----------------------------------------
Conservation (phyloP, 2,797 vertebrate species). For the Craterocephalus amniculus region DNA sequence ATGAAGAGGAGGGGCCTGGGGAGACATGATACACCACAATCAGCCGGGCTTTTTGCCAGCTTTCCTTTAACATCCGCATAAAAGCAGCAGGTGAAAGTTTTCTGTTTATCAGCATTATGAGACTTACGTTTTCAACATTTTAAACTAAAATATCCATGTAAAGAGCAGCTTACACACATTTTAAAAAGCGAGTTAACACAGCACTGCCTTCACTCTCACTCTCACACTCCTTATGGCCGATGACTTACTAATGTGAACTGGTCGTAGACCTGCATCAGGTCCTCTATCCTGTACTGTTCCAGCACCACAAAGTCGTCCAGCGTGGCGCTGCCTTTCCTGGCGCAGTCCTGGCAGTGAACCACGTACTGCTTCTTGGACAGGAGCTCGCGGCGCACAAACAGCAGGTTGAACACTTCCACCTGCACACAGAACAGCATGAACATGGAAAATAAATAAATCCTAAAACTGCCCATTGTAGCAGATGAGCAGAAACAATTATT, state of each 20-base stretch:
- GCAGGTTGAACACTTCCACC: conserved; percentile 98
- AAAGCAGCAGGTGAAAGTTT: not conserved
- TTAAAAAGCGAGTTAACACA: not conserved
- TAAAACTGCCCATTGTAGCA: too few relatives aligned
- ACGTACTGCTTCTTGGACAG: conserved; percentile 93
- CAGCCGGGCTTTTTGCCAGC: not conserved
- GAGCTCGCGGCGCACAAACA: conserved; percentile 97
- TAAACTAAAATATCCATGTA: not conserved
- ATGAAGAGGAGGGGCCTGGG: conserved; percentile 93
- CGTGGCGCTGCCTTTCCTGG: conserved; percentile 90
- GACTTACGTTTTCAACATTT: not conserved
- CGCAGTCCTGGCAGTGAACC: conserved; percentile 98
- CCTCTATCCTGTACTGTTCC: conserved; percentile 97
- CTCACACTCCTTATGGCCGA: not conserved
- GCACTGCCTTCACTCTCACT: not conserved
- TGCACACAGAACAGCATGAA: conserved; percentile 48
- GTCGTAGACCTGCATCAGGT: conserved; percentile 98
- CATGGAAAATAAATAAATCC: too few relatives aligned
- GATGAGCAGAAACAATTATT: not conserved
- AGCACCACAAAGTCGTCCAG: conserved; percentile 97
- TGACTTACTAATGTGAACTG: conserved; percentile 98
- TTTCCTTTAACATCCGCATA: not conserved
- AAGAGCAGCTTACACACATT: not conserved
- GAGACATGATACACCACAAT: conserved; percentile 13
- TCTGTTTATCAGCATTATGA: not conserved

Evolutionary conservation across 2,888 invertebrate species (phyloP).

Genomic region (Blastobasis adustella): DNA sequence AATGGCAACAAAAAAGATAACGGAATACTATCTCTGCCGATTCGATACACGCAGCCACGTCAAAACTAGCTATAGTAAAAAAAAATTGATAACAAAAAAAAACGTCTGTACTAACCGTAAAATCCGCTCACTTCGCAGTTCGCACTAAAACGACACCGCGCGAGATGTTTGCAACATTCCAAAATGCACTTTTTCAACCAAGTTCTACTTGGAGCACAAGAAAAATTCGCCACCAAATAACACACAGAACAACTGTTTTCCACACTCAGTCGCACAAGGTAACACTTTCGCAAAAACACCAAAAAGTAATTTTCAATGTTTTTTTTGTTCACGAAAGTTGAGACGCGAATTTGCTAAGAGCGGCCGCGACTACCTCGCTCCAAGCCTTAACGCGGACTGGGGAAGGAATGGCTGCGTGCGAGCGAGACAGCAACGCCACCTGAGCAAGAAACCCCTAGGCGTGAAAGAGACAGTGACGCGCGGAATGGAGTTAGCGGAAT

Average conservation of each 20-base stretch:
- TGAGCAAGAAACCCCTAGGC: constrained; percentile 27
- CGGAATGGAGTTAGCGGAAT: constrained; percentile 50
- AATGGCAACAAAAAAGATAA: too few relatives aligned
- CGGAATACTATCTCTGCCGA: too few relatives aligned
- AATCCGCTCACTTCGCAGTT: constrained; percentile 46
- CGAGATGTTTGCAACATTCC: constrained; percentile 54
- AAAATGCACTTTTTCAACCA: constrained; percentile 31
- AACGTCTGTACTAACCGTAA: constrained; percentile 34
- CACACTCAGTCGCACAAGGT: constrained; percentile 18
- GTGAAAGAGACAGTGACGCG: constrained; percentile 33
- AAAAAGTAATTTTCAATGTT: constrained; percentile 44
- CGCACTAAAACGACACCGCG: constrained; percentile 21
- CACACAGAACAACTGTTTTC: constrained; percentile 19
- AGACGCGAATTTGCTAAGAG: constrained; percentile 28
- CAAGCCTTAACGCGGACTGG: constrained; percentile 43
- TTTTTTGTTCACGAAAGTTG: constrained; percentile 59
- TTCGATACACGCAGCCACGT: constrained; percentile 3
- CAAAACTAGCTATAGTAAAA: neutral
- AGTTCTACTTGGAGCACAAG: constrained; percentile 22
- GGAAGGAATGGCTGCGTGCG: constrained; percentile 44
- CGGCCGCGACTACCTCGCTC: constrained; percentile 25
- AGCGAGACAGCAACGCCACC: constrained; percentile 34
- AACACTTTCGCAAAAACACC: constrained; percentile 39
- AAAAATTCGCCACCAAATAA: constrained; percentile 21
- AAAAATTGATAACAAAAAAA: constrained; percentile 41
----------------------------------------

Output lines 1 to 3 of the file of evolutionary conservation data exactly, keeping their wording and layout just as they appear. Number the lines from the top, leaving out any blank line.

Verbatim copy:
Conservation (phyloP, 2,797 vertebrate species). For the Craterocephalus amniculus region DNA sequence ATGAAGAGGAGGGGCCTGGGGAGACATGATACACCACAATCAGCCGGGCTTTTTGCCAGCTTTCCTTTAACATCCGCATAAAAGCAGCAGGTGAAAGTTTTCTGTTTATCAGCATTATGAGACTTACGTTTTCAACATTTTAAACTAAAATATCCATGTAAAGAGCAGCTTACACACATTTTAAAAAGCGAGTTAACACAGCACTGCCTTCACTCTCACTCTCACACTCCTTATGGCCGATGACTTACTAATGTGAACTGGTCGTAGACCTGCATCAGGTCCTCTATCCTGTACTGTTCCAGCACCACAAAGTCGTCCAGCGTGGCGCTGCCTTTCCTGGCGCAGTCCTGGCAGTGAACCACGTACTGCTTCTTGGACAGGAGCTCGCGGCGCACAAACAGCAGGTTGAACACTTCCACCTGCACACAGAACAGCATGAACATGGAAAATAAATAAATCCTAAAACTGCCCATTGTAGCAGATGAGCAGAAACAATTATT, state of each 20-base stretch:
- GCAGGTTGAACACTTCCACC: conserved; percentile 98
- AAAGCAGCAGGTGAAAGTTT: not conserved